Brigham, in Field, III., pp. 65181; and Richman, in A Study in Separatism, pp. 353-85.
The story of the many attempts made in the interval by " forward " or advanced Puritans to secure vital religious fellowship within the queen's Church, and of the few cases in which these shaded off into practical Separatism, is still wrapped in some obscurity.
After the execution of Greenwood, Barrow and the ex-Puritan Penry (a recent recruit to Separatism), in the spring of 1593, it seemed to some that Separatism was " in effect extinguished."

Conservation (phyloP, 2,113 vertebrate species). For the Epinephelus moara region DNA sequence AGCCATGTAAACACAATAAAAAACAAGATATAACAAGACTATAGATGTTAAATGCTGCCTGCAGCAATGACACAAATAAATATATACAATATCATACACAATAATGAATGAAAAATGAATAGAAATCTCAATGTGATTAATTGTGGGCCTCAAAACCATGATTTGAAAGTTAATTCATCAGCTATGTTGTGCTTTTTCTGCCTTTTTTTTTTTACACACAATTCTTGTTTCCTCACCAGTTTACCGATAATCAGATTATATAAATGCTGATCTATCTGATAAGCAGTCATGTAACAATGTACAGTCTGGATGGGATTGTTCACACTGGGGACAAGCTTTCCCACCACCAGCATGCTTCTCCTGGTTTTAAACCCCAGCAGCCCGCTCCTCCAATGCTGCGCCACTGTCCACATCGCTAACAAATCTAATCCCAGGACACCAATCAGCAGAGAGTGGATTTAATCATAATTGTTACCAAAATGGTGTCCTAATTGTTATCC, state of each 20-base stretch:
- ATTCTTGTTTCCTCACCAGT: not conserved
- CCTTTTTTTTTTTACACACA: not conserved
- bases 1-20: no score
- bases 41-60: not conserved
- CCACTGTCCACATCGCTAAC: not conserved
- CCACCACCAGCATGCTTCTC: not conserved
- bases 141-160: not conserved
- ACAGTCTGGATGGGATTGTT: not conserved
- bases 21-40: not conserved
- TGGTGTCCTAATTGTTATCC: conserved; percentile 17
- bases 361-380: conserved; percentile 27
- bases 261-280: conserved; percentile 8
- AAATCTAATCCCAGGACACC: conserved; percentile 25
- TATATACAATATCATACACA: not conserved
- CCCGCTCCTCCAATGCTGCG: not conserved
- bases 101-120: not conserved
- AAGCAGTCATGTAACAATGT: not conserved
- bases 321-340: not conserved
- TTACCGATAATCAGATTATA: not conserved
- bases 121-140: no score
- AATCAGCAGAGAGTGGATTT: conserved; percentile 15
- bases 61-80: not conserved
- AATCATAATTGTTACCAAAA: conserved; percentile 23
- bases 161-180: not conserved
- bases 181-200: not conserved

Separatism was now passing into Congregationalism, 2 both in sentiment and in language.
This comes out in the writings both of Robinson and of Henry Jacob, both of whom passed gradually from Puritanism to Separatism at a time when the silencing of some 300 Puritan clergy by the Canons of 1604, and the exercise of the royal supremacy under Archbishop Bancroft, brought these " brethren of the Second Separation " into closer relations with the earlier Separatists.